Oslo-based Douchebags Equipment (Db Equipment) will enter its seventh season with new and ambitious digressions from its original raison d’être of ski and snowboard travel gear. New products include lifestyle and urban-oriented offerings like a sleek carryon, laptop bag and weekend duffle.
The company was founded in 2009 by Swedish professional skier and Red Bull athlete Jon Olsson and Norwegian product designer Truls Brataas, for the seemingly simple purpose of improving travel with skis. The entrepreneurs realized innovation in ski bags has been stagnant for some time, and current market offerings didn’t take into account the specific difficulties encountered when dragging a 6-foot-long, unwieldy bag around trains, busses, airports and ski town streets.
For two years Olsson and Brataas worked on research and design of the ultimate ski bag. This included interviewing other professional skiers, airline baggage handlers, and other frequent travelers with skis and heavy sports gear, among others. With the product finalized, they held an online contest to name the company, ultimately settling on the “Douchebags” entry, finding it “humorous.”
The carefully engineered design of the bags, along with cachet in the ski world from a star-studded list of athlete ambassadors (none of whom get paid by Db, saying they just prefer the function of the bags to other offerings) helped the company cement a global presence in the ski world. The company grew rapidly from a 500 bag launch in 2012 to over 50,000 bags five years later.
Over the years they released a line of bags that work together to make moving heavy gear easier. The company has continued to specialize in intelligent travel solutions for action sports gear, which was awarded an ISPO AWARD in the category Ski in 2014.
We sat down with the founders to hammer out a few questions about why a brand with such a terrible name can become so incredibly successful:
What are some of the tech features that set you guys apart from other ski bags?
The original offering, the ski bag, has a number of patented innovations:
-Adjustable Length: Users can use the daisy chain and g-hooks to tighten the bag to exactly the length of skis up to 205cm all the way down to the smallest skis and snowboards. This creates a tight, easily maneuvered plank with no drag, a very important attribute for rolling efficiency.
-Minimal pads: DB uses a slim ABS rib cage and PP protection spine for an effective, lightweight protective barrier during travel intead of bulky padding
-Minimal, lighter design: Less padding and superfluous features leaves Db nearly five pounds lighter than most comparable double wheeled ski bags, at 8.3 lbs
-Engineered bag shape: A wider bottom of the bag than the top keeps more weight by the fulcrum of the wheels for easier pulling in transit.
-The Hook-up System: An integrated bag piggy-backing design that uses tough daisy chain webbing and sturdy metal G-hooks along the length of the bag to clip on Db bags at the bottom of the ski and larger roller bags, where weight can be more easily moved by the fulcrum of the wheels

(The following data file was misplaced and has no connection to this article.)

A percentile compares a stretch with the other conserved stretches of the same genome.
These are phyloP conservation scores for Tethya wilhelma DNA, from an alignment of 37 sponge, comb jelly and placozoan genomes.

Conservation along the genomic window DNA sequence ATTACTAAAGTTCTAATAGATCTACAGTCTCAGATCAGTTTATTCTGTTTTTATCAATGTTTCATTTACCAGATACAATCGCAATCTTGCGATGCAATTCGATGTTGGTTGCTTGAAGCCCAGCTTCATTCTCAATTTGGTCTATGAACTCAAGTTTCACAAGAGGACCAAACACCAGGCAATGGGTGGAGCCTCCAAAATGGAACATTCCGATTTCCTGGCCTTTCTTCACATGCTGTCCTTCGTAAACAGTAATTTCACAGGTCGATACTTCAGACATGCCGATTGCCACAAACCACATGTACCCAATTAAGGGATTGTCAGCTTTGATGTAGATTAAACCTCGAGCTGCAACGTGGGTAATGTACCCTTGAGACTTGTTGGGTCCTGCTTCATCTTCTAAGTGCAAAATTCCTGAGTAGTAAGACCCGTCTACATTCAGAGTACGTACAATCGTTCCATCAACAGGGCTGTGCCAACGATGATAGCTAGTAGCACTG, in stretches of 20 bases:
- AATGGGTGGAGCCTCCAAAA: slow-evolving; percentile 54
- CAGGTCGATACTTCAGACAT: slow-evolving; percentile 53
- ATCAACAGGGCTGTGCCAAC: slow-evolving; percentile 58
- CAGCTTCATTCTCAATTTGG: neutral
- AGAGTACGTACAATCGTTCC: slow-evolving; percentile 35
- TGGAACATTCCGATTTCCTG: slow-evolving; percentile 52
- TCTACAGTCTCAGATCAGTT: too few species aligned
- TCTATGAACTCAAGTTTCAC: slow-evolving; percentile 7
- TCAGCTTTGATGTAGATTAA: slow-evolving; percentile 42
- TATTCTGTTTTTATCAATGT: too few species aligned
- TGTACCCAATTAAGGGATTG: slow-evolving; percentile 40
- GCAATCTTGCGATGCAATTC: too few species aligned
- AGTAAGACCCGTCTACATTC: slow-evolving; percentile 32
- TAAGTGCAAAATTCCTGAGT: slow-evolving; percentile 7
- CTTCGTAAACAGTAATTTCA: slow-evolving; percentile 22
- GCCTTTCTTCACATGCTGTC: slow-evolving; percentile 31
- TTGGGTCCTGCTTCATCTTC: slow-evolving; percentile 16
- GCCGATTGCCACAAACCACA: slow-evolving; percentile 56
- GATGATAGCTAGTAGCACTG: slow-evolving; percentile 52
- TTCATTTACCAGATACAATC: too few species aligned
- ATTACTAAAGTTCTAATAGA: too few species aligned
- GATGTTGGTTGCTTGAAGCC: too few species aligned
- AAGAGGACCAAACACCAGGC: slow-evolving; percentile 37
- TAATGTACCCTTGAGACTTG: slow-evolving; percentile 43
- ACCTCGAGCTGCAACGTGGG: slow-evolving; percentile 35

-Multiple large exterior handles in ergonomic placements allow ease of maneuvering and grabbing at airports, train and bus stations, and anywhere on the go with a packed bag.
-Rolls up into a compact ball for storage at home or on the road.
Tell me a little bit about the laptop bags…is that a totally separate business, which came first, which is a bigger business for you?
After extraordinary success in building the Db brand and recognition amongst globetrotting athletes, Db introduced a new urban line, starting with the Aviator, an airline carry-on. The Ace and the Artist were small urban daypacks, and these were followed by the laptop bag, the Hacker. “It was a natural progression for us,” said Truls Brataas, Db co-founder. “The new urban line is tailored to the general lifestyle of our customer, not just one aspect of it.”
Why are bags in general so popular on crowd funding sites? How do you compete?
Crowd funding sites really walk consumers through the products. There’s usually a cool video to identify the brand with, and how-to guides. There is a wave of startups right now, and crowd fundig sites tap into the same mentality of something new, and custom tailored to a specific lifestyle. For crowd-funding as well, people seem to like supporting something from the beginning. For Douchebags, there is already a strong company and lifestyle identity that skiers want to be a part of, or for non-skiers, a stylish but outdoorsy ethic and that is what helps us compete.
What’s your advice for someone looking to launch a new product in the ski industry?
“You need to understand the audience and their needs. We started by interviewing more than 150 skiers, snowboarders and surfers to uncover what the core users really need from their travel gear. We talked to shuttle drivers, train conductors and airline companies, to learn how to make travel gear better suited for all aspects of transportation,” says Brataas.